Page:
Physics: Does It Really Matter In Movies?

It’s clear after watching Fast Five that director Justin Lin flunked physics in

high school. How else can you explain the film’s delirious action sequences, moments where both actors and cars zoom across the screen as if untethered by gravity?

The film’s signature chase (mild spoiler alert!) involves two cars dragging a massive safe across the highway. You don’t need an abacus to realize they probably wouldn’t get very far doing that in real life, let alone out-race a squadron of cop cars in hot pursuit.

Audiences clearly don’t seem to mind the liberties taken by Vin Diesel and co. The film hauled in $85 million in its first weekend and continues to rake in the cash.

But Fast Five isn’t alone in tweaking the natural laws to goose our adrenal glands. Movies have done just that for decades. Did you really think James Bond could do all the things he does and not have a little help in the physics department?

Lately, filmmakers are getting better at shoving science aside. It’s all about more, more more, and the only way to up the ante on, say, four previous Furious installments is to trot out even hairier stunts.

The same holds true for recent movies like Knight and Day, Salt and The A-Team.

It’s part of the aesthetic landscape, and the better directors know how to use it their advantage. Count Lin in that category, although it’s a safe bet he giggled up his sleeve watching the film’s dailies.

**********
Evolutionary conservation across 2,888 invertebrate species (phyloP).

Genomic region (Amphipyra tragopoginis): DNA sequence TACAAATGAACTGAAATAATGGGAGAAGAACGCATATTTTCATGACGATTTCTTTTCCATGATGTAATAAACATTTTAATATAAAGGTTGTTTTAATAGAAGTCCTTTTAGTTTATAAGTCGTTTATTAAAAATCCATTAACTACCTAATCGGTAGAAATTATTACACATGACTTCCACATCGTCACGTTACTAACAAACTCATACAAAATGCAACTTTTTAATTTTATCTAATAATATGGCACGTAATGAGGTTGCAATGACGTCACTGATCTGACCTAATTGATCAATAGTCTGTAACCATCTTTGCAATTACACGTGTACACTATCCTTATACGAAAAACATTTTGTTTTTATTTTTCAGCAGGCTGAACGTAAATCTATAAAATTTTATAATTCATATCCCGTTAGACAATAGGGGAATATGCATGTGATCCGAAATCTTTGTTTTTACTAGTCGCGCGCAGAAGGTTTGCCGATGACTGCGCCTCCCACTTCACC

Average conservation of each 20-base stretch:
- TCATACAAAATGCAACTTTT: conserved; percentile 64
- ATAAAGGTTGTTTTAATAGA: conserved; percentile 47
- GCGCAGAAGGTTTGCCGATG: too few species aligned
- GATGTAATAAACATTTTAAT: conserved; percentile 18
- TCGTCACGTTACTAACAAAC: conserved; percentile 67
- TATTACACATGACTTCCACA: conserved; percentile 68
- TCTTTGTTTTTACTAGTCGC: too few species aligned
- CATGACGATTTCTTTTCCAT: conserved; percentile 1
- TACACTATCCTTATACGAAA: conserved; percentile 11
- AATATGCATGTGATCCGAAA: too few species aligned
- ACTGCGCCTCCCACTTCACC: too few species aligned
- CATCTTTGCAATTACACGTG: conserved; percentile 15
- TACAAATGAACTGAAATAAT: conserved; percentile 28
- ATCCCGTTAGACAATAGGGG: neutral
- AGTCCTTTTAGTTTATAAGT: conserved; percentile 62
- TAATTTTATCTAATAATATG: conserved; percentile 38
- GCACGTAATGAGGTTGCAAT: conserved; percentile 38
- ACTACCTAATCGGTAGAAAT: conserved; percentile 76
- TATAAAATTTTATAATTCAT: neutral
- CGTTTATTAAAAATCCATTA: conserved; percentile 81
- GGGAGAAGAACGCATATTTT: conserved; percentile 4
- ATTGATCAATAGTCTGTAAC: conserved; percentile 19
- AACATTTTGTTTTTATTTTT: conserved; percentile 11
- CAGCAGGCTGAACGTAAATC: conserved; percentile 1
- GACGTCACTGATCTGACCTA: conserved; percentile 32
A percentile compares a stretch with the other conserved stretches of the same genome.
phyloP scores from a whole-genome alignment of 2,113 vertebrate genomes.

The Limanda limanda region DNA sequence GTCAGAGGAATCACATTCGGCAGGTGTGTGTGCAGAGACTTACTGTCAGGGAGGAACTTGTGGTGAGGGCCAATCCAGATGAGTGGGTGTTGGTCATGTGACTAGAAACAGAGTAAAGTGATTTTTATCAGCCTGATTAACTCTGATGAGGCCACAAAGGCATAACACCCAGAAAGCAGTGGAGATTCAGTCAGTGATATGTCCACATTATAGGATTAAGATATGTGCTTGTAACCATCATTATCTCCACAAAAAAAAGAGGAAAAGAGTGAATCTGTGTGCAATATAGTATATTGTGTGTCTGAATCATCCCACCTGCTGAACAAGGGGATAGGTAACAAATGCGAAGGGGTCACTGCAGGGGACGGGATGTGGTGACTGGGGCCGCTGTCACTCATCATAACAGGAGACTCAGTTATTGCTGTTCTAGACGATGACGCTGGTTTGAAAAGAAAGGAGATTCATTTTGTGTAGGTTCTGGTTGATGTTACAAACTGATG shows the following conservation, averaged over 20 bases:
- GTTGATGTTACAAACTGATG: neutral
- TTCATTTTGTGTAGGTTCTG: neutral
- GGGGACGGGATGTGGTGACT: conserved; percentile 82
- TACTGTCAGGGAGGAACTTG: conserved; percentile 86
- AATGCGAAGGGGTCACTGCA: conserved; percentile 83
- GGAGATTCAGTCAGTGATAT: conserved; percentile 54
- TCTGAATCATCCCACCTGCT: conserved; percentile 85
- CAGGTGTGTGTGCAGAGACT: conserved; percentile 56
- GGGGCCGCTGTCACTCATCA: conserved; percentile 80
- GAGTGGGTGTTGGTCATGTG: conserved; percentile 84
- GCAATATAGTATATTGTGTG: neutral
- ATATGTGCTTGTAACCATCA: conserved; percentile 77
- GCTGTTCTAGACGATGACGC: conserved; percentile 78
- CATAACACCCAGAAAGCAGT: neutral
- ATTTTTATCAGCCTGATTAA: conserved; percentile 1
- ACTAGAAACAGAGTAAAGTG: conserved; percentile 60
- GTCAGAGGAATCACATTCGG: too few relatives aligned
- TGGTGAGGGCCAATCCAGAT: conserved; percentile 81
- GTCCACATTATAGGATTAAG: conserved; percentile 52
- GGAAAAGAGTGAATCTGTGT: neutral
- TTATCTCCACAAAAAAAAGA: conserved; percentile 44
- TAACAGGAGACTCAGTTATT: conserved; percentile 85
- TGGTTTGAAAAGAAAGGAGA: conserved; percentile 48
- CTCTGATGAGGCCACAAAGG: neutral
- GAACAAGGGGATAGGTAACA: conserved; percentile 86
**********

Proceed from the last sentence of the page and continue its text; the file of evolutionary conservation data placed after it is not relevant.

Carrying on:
So why don’t audiences mind when the on-screen action takes a turn for the absurd?

It’s all about consistency of presentation. There’s barely a moment in the Furious films that feels stripped from real life. Surely no one boasts biceps as big as Diesel’s or, in the latest film in the franchise, those belonging to Dwayne Johnson. And every scene pushes the proverbial envelope, so that by the time we watch those cars pulling a safe we’re almost numb to how surreal it really is.

A few films tweak this trend with giddy results, like the underrated Clive Owen film Shoot ‘em Up.

But modern filmmakers understand audiences are a forgiving lot. Throw a few engaging characters our way and stunt personnel who make the impossible a reality and we’ll tag along for the ride.

Even if it means swallowing hard as all those high school lessons flash before our eyes.

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Christian Toto

Christian Toto is a freelance entertainment reporter and film critic with more than a decade of experience in daily newspapers, magazines and the Web.He blogs about film at What Would Toto Watch? and is a member of both the Denver Film Critics Society and the Broadcast Film Critics Association.

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  1. You’re right about how we come to accept the violations of physics and the laws of nature in the movies. It’s fine, I guess, for movies to make these exaggerations for our entertainment. But it would be interesting to see more action movies try to convey more of the reality of the difficulties of the stunts and the pain of the injuries, etc.

  2. Good point — and, frankly, it might be a smart way for a future action movie to differentiate itself from the pack. Go for reality. It’s a gimmick that just might work.

  3. Physics is important in some movies that needs to be realistic enough to be entertaining or it serves a purpose on the story but if it’s action packed films, sometimes its necessary to exaggerate some stunts to have a WOW effect to the film. I understand why some directors or producers allow this “glitch” or stunts if we call it that way, cause it gives intensity to the scene, so for me strict physics execution is really depending on what the scene is asking.

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